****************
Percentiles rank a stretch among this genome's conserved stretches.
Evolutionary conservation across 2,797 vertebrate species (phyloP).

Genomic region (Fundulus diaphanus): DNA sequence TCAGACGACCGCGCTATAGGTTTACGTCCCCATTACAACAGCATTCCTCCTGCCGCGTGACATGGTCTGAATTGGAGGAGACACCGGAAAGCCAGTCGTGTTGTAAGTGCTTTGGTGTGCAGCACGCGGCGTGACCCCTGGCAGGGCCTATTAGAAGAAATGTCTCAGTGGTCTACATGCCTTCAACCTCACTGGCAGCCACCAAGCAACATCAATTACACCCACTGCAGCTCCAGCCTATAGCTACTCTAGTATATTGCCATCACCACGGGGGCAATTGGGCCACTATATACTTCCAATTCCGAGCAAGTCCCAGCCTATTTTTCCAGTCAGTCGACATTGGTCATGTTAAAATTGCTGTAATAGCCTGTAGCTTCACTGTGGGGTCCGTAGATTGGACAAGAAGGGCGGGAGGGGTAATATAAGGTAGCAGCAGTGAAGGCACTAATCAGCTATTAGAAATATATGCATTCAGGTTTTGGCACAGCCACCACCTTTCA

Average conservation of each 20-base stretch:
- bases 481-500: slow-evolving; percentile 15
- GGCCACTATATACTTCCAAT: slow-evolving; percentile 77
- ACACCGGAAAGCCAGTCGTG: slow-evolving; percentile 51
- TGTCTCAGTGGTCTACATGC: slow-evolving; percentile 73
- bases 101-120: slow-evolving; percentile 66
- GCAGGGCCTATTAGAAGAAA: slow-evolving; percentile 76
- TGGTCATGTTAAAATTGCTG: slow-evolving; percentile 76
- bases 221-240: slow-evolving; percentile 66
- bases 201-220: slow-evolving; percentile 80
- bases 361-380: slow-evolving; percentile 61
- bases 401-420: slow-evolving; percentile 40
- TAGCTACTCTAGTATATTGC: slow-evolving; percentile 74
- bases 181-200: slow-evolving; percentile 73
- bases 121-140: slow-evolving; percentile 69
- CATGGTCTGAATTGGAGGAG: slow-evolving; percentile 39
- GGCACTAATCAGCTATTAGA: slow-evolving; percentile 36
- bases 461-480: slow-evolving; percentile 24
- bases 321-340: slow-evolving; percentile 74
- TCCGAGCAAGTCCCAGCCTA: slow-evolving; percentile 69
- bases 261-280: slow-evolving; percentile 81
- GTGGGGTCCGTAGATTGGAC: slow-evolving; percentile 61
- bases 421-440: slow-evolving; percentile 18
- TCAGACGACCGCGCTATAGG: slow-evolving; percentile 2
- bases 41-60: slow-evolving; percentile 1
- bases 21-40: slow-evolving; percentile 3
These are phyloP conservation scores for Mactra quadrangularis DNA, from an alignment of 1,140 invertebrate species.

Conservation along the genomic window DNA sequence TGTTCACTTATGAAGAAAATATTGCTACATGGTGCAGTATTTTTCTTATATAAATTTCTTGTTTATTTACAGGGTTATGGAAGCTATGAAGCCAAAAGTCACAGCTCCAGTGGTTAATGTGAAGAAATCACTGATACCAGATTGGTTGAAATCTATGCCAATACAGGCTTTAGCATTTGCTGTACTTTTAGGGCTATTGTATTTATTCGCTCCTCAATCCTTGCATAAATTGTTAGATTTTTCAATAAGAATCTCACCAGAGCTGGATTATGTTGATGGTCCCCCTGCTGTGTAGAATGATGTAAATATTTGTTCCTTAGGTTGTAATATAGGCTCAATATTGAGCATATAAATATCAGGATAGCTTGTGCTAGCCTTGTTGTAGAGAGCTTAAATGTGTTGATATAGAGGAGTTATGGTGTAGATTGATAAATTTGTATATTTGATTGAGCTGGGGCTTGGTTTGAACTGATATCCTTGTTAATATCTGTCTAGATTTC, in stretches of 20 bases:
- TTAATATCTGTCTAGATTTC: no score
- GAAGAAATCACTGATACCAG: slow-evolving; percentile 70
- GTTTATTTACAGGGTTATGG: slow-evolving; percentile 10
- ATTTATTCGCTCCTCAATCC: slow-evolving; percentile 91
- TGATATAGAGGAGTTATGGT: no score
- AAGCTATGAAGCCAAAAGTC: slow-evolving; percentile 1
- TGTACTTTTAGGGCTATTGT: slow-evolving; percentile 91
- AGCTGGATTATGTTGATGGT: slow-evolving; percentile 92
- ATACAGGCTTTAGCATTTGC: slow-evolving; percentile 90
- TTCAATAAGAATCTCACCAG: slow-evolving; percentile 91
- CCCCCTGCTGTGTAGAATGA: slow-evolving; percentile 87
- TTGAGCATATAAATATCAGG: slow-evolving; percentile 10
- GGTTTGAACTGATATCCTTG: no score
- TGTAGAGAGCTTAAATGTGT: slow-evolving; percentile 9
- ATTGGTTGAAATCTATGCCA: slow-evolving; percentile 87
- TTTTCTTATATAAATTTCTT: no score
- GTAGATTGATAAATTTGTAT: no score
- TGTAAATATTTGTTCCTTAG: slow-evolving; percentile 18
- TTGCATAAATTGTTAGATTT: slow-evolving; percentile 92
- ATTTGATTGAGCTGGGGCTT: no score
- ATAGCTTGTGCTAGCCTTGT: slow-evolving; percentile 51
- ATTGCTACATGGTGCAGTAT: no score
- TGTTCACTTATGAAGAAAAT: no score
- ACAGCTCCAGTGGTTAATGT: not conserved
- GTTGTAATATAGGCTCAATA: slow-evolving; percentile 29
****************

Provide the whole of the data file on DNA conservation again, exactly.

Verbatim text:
Percentiles rank a stretch among this genome's conserved stretches.
Evolutionary conservation across 2,797 vertebrate species (phyloP).

Genomic region (Fundulus diaphanus): DNA sequence TCAGACGACCGCGCTATAGGTTTACGTCCCCATTACAACAGCATTCCTCCTGCCGCGTGACATGGTCTGAATTGGAGGAGACACCGGAAAGCCAGTCGTGTTGTAAGTGCTTTGGTGTGCAGCACGCGGCGTGACCCCTGGCAGGGCCTATTAGAAGAAATGTCTCAGTGGTCTACATGCCTTCAACCTCACTGGCAGCCACCAAGCAACATCAATTACACCCACTGCAGCTCCAGCCTATAGCTACTCTAGTATATTGCCATCACCACGGGGGCAATTGGGCCACTATATACTTCCAATTCCGAGCAAGTCCCAGCCTATTTTTCCAGTCAGTCGACATTGGTCATGTTAAAATTGCTGTAATAGCCTGTAGCTTCACTGTGGGGTCCGTAGATTGGACAAGAAGGGCGGGAGGGGTAATATAAGGTAGCAGCAGTGAAGGCACTAATCAGCTATTAGAAATATATGCATTCAGGTTTTGGCACAGCCACCACCTTTCA

Average conservation of each 20-base stretch:
- bases 481-500: slow-evolving; percentile 15
- GGCCACTATATACTTCCAAT: slow-evolving; percentile 77
- ACACCGGAAAGCCAGTCGTG: slow-evolving; percentile 51
- TGTCTCAGTGGTCTACATGC: slow-evolving; percentile 73
- bases 101-120: slow-evolving; percentile 66
- GCAGGGCCTATTAGAAGAAA: slow-evolving; percentile 76
- TGGTCATGTTAAAATTGCTG: slow-evolving; percentile 76
- bases 221-240: slow-evolving; percentile 66
- bases 201-220: slow-evolving; percentile 80
- bases 361-380: slow-evolving; percentile 61
- bases 401-420: slow-evolving; percentile 40
- TAGCTACTCTAGTATATTGC: slow-evolving; percentile 74
- bases 181-200: slow-evolving; percentile 73
- bases 121-140: slow-evolving; percentile 69
- CATGGTCTGAATTGGAGGAG: slow-evolving; percentile 39
- GGCACTAATCAGCTATTAGA: slow-evolving; percentile 36
- bases 461-480: slow-evolving; percentile 24
- bases 321-340: slow-evolving; percentile 74
- TCCGAGCAAGTCCCAGCCTA: slow-evolving; percentile 69
- bases 261-280: slow-evolving; percentile 81
- GTGGGGTCCGTAGATTGGAC: slow-evolving; percentile 61
- bases 421-440: slow-evolving; percentile 18
- TCAGACGACCGCGCTATAGG: slow-evolving; percentile 2
- bases 41-60: slow-evolving; percentile 1
- bases 21-40: slow-evolving; percentile 3
These are phyloP conservation scores for Mactra quadrangularis DNA, from an alignment of 1,140 invertebrate species.

Conservation along the genomic window DNA sequence TGTTCACTTATGAAGAAAATATTGCTACATGGTGCAGTATTTTTCTTATATAAATTTCTTGTTTATTTACAGGGTTATGGAAGCTATGAAGCCAAAAGTCACAGCTCCAGTGGTTAATGTGAAGAAATCACTGATACCAGATTGGTTGAAATCTATGCCAATACAGGCTTTAGCATTTGCTGTACTTTTAGGGCTATTGTATTTATTCGCTCCTCAATCCTTGCATAAATTGTTAGATTTTTCAATAAGAATCTCACCAGAGCTGGATTATGTTGATGGTCCCCCTGCTGTGTAGAATGATGTAAATATTTGTTCCTTAGGTTGTAATATAGGCTCAATATTGAGCATATAAATATCAGGATAGCTTGTGCTAGCCTTGTTGTAGAGAGCTTAAATGTGTTGATATAGAGGAGTTATGGTGTAGATTGATAAATTTGTATATTTGATTGAGCTGGGGCTTGGTTTGAACTGATATCCTTGTTAATATCTGTCTAGATTTC, in stretches of 20 bases:
- TTAATATCTGTCTAGATTTC: no score
- GAAGAAATCACTGATACCAG: slow-evolving; percentile 70
- GTTTATTTACAGGGTTATGG: slow-evolving; percentile 10
- ATTTATTCGCTCCTCAATCC: slow-evolving; percentile 91
- TGATATAGAGGAGTTATGGT: no score
- AAGCTATGAAGCCAAAAGTC: slow-evolving; percentile 1
- TGTACTTTTAGGGCTATTGT: slow-evolving; percentile 91
- AGCTGGATTATGTTGATGGT: slow-evolving; percentile 92
- ATACAGGCTTTAGCATTTGC: slow-evolving; percentile 90
- TTCAATAAGAATCTCACCAG: slow-evolving; percentile 91
- CCCCCTGCTGTGTAGAATGA: slow-evolving; percentile 87
- TTGAGCATATAAATATCAGG: slow-evolving; percentile 10
- GGTTTGAACTGATATCCTTG: no score
- TGTAGAGAGCTTAAATGTGT: slow-evolving; percentile 9
- ATTGGTTGAAATCTATGCCA: slow-evolving; percentile 87
- TTTTCTTATATAAATTTCTT: no score
- GTAGATTGATAAATTTGTAT: no score
- TGTAAATATTTGTTCCTTAG: slow-evolving; percentile 18
- TTGCATAAATTGTTAGATTT: slow-evolving; percentile 92
- ATTTGATTGAGCTGGGGCTT: no score
- ATAGCTTGTGCTAGCCTTGT: slow-evolving; percentile 51
- ATTGCTACATGGTGCAGTAT: no score
- TGTTCACTTATGAAGAAAAT: no score
- ACAGCTCCAGTGGTTAATGT: not conserved
- GTTGTAATATAGGCTCAATA: slow-evolving; percentile 29